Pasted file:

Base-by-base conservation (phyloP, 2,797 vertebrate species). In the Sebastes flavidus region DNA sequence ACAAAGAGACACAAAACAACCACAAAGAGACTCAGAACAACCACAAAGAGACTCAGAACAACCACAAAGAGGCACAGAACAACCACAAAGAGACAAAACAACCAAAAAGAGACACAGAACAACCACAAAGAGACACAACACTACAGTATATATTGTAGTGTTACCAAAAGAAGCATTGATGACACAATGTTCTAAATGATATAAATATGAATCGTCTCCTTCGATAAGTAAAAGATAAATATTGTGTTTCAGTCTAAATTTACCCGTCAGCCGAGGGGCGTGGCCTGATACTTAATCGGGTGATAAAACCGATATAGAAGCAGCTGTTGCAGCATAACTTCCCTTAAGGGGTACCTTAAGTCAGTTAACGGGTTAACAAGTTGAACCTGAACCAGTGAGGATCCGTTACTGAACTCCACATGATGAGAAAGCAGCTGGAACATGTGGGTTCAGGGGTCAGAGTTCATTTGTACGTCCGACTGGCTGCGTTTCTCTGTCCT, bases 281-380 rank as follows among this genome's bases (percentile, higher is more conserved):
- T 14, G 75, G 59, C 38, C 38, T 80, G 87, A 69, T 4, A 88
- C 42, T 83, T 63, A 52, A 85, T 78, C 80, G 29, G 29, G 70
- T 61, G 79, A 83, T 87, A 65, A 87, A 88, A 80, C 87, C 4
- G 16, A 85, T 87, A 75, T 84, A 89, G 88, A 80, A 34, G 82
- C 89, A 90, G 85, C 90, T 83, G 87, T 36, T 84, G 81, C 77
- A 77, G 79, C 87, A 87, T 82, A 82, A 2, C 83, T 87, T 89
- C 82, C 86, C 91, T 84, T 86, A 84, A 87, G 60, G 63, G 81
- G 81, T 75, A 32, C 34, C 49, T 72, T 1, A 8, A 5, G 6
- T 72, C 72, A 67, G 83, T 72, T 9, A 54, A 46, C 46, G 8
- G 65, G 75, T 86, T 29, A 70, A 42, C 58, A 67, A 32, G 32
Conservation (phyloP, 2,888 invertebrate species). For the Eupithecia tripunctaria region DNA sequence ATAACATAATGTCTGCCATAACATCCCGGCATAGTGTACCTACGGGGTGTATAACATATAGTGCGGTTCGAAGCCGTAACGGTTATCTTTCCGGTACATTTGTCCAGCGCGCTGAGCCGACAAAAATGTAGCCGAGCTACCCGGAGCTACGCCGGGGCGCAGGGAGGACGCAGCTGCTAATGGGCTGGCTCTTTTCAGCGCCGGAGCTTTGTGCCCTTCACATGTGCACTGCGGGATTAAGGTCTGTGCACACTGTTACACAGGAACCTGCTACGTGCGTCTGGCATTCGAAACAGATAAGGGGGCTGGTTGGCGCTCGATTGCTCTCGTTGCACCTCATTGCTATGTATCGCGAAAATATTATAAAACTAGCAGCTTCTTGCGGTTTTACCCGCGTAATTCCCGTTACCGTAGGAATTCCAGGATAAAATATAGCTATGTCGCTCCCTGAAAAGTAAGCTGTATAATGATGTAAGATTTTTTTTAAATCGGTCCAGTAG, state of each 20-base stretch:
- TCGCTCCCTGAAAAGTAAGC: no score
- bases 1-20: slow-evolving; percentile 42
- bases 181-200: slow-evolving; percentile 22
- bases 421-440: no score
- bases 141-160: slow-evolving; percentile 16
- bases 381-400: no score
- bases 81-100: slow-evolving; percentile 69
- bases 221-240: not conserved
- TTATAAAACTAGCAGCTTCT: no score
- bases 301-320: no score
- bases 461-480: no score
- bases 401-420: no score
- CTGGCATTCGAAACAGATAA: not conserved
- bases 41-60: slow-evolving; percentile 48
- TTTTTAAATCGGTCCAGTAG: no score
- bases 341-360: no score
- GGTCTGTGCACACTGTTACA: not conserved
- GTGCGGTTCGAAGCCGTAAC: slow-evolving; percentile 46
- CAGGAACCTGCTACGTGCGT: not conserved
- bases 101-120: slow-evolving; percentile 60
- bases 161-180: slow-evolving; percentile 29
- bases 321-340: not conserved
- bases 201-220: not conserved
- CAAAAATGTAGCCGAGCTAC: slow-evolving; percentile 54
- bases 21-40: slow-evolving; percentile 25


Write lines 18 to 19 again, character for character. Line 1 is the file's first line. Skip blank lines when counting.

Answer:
- bases 381-400: no score
- bases 81-100: slow-evolving; percentile 69